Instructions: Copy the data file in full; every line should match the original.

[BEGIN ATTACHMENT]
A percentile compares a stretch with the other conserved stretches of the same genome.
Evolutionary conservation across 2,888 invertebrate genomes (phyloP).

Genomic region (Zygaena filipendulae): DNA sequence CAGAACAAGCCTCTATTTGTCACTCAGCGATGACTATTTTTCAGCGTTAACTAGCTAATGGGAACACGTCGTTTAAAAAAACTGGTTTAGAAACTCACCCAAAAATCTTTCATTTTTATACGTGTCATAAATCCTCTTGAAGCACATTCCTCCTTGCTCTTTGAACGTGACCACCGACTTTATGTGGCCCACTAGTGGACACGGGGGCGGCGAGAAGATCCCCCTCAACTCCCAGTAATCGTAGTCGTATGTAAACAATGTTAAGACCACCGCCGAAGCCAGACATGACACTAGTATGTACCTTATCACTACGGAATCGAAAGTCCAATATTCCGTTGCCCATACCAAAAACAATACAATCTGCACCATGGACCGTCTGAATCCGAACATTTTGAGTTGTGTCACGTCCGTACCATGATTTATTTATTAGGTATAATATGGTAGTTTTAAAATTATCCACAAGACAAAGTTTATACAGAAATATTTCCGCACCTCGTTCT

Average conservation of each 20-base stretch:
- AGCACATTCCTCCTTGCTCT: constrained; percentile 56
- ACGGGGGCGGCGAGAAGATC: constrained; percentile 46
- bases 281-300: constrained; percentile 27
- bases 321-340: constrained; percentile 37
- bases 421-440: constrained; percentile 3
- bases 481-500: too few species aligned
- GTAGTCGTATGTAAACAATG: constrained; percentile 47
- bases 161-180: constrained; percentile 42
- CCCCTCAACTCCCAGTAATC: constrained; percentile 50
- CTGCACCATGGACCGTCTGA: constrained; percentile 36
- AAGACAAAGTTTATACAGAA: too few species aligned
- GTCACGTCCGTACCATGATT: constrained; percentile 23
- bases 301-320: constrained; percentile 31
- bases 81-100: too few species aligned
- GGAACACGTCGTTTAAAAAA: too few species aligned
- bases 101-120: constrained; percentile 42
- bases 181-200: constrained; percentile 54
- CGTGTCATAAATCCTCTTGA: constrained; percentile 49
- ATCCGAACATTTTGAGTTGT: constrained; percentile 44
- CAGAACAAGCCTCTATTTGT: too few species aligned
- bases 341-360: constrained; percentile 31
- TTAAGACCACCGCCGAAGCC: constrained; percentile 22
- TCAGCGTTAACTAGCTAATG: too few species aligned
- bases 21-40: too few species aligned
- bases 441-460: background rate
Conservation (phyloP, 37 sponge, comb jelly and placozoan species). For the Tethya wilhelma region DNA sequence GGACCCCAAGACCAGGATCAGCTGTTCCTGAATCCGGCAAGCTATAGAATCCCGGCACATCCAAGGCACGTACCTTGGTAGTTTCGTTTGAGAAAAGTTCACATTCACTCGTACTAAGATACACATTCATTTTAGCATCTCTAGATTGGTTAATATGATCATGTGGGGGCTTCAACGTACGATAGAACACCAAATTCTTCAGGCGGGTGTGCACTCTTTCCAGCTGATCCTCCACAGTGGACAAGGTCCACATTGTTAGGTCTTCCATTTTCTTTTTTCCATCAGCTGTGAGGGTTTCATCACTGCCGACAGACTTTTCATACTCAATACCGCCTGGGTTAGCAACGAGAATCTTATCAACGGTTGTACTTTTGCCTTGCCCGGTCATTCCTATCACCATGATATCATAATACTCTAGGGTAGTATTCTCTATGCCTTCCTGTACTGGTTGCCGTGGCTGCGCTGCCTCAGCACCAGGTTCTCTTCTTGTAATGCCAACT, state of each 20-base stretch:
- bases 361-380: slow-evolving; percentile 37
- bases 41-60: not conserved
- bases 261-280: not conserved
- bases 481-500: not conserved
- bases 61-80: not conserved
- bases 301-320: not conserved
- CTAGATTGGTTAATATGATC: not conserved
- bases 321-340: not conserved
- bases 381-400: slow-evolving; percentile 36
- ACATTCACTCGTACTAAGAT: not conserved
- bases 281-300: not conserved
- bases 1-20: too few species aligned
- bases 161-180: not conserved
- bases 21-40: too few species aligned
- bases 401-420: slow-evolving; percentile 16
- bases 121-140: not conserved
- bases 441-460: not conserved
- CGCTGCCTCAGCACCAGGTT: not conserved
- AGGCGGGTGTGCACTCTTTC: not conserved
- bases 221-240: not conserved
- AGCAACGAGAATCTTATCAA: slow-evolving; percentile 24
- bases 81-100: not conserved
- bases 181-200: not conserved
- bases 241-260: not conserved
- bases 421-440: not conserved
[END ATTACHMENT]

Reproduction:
A percentile compares a stretch with the other conserved stretches of the same genome.
Evolutionary conservation across 2,888 invertebrate genomes (phyloP).

Genomic region (Zygaena filipendulae): DNA sequence CAGAACAAGCCTCTATTTGTCACTCAGCGATGACTATTTTTCAGCGTTAACTAGCTAATGGGAACACGTCGTTTAAAAAAACTGGTTTAGAAACTCACCCAAAAATCTTTCATTTTTATACGTGTCATAAATCCTCTTGAAGCACATTCCTCCTTGCTCTTTGAACGTGACCACCGACTTTATGTGGCCCACTAGTGGACACGGGGGCGGCGAGAAGATCCCCCTCAACTCCCAGTAATCGTAGTCGTATGTAAACAATGTTAAGACCACCGCCGAAGCCAGACATGACACTAGTATGTACCTTATCACTACGGAATCGAAAGTCCAATATTCCGTTGCCCATACCAAAAACAATACAATCTGCACCATGGACCGTCTGAATCCGAACATTTTGAGTTGTGTCACGTCCGTACCATGATTTATTTATTAGGTATAATATGGTAGTTTTAAAATTATCCACAAGACAAAGTTTATACAGAAATATTTCCGCACCTCGTTCT

Average conservation of each 20-base stretch:
- AGCACATTCCTCCTTGCTCT: constrained; percentile 56
- ACGGGGGCGGCGAGAAGATC: constrained; percentile 46
- bases 281-300: constrained; percentile 27
- bases 321-340: constrained; percentile 37
- bases 421-440: constrained; percentile 3
- bases 481-500: too few species aligned
- GTAGTCGTATGTAAACAATG: constrained; percentile 47
- bases 161-180: constrained; percentile 42
- CCCCTCAACTCCCAGTAATC: constrained; percentile 50
- CTGCACCATGGACCGTCTGA: constrained; percentile 36
- AAGACAAAGTTTATACAGAA: too few species aligned
- GTCACGTCCGTACCATGATT: constrained; percentile 23
- bases 301-320: constrained; percentile 31
- bases 81-100: too few species aligned
- GGAACACGTCGTTTAAAAAA: too few species aligned
- bases 101-120: constrained; percentile 42
- bases 181-200: constrained; percentile 54
- CGTGTCATAAATCCTCTTGA: constrained; percentile 49
- ATCCGAACATTTTGAGTTGT: constrained; percentile 44
- CAGAACAAGCCTCTATTTGT: too few species aligned
- bases 341-360: constrained; percentile 31
- TTAAGACCACCGCCGAAGCC: constrained; percentile 22
- TCAGCGTTAACTAGCTAATG: too few species aligned
- bases 21-40: too few species aligned
- bases 441-460: background rate
Conservation (phyloP, 37 sponge, comb jelly and placozoan species). For the Tethya wilhelma region DNA sequence GGACCCCAAGACCAGGATCAGCTGTTCCTGAATCCGGCAAGCTATAGAATCCCGGCACATCCAAGGCACGTACCTTGGTAGTTTCGTTTGAGAAAAGTTCACATTCACTCGTACTAAGATACACATTCATTTTAGCATCTCTAGATTGGTTAATATGATCATGTGGGGGCTTCAACGTACGATAGAACACCAAATTCTTCAGGCGGGTGTGCACTCTTTCCAGCTGATCCTCCACAGTGGACAAGGTCCACATTGTTAGGTCTTCCATTTTCTTTTTTCCATCAGCTGTGAGGGTTTCATCACTGCCGACAGACTTTTCATACTCAATACCGCCTGGGTTAGCAACGAGAATCTTATCAACGGTTGTACTTTTGCCTTGCCCGGTCATTCCTATCACCATGATATCATAATACTCTAGGGTAGTATTCTCTATGCCTTCCTGTACTGGTTGCCGTGGCTGCGCTGCCTCAGCACCAGGTTCTCTTCTTGTAATGCCAACT, state of each 20-base stretch:
- bases 361-380: slow-evolving; percentile 37
- bases 41-60: not conserved
- bases 261-280: not conserved
- bases 481-500: not conserved
- bases 61-80: not conserved
- bases 301-320: not conserved
- CTAGATTGGTTAATATGATC: not conserved
- bases 321-340: not conserved
- bases 381-400: slow-evolving; percentile 36
- ACATTCACTCGTACTAAGAT: not conserved
- bases 281-300: not conserved
- bases 1-20: too few species aligned
- bases 161-180: not conserved
- bases 21-40: too few species aligned
- bases 401-420: slow-evolving; percentile 16
- bases 121-140: not conserved
- bases 441-460: not conserved
- CGCTGCCTCAGCACCAGGTT: not conserved
- AGGCGGGTGTGCACTCTTTC: not conserved
- bases 221-240: not conserved
- AGCAACGAGAATCTTATCAA: slow-evolving; percentile 24
- bases 81-100: not conserved
- bases 181-200: not conserved
- bases 241-260: not conserved
- bases 421-440: not conserved